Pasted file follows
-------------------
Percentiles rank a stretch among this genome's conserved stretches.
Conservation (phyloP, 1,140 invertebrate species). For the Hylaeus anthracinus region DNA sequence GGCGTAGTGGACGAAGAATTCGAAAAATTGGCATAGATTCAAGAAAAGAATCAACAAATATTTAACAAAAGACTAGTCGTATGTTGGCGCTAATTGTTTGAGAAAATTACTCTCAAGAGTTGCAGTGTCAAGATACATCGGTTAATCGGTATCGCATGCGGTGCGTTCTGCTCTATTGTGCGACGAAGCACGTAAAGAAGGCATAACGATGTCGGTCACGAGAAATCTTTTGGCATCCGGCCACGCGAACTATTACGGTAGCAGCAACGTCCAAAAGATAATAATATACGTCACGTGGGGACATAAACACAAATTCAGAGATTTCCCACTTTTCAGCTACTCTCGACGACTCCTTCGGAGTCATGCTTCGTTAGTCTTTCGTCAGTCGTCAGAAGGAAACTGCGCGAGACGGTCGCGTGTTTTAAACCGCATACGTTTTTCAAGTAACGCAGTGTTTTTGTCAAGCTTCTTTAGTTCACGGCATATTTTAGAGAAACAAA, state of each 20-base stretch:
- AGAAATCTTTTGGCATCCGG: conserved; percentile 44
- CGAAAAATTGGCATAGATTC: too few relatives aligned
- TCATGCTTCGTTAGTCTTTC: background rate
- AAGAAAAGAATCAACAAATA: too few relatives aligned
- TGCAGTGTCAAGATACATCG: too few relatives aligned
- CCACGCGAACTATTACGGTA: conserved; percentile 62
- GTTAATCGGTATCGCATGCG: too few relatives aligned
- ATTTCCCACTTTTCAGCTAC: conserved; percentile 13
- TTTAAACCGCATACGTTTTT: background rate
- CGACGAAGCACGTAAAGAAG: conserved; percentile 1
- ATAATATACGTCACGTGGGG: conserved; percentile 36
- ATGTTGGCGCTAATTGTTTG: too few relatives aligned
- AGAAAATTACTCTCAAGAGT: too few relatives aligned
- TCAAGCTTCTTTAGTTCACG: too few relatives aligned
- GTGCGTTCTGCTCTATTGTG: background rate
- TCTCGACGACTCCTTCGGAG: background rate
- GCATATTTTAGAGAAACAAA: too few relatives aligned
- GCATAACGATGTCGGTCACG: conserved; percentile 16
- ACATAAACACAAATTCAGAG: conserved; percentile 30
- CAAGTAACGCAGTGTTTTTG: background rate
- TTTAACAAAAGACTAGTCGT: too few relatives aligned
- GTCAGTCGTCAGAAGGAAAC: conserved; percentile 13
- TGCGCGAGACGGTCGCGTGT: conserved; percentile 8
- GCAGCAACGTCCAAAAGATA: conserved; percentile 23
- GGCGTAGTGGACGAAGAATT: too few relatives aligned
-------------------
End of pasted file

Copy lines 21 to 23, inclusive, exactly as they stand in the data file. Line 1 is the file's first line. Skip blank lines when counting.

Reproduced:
- ACATAAACACAAATTCAGAG: conserved; percentile 30
- CAAGTAACGCAGTGTTTTTG: background rate
- TTTAACAAAAGACTAGTCGT: too few relatives aligned